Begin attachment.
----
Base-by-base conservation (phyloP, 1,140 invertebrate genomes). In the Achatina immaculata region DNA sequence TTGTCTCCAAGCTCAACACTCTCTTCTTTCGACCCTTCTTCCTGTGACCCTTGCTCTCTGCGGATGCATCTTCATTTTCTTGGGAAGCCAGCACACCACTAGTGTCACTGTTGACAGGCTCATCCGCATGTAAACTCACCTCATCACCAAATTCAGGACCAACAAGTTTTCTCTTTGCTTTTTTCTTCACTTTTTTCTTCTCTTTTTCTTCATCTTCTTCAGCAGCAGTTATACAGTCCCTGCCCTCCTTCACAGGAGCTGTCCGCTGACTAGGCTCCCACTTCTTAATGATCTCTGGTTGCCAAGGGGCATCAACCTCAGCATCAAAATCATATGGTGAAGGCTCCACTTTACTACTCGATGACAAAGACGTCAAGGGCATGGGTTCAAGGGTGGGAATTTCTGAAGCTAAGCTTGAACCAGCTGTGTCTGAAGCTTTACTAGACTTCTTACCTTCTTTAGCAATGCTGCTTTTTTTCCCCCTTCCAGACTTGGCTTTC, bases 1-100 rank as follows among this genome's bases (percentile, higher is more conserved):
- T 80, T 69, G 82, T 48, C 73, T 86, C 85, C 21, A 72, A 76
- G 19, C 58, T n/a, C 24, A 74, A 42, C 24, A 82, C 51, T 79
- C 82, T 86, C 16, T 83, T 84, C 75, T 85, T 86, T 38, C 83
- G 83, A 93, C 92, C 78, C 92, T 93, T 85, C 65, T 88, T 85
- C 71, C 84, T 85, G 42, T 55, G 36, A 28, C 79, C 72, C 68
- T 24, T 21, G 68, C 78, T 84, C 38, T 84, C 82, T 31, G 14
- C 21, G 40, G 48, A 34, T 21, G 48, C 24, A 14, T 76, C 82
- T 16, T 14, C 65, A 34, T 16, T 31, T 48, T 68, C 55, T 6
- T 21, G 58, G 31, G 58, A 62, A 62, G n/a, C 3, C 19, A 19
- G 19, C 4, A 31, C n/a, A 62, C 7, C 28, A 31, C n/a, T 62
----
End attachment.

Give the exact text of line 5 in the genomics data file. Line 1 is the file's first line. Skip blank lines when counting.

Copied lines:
- G 83, A 93, C 92, C 78, C 92, T 93, T 85, C 65, T 88, T 85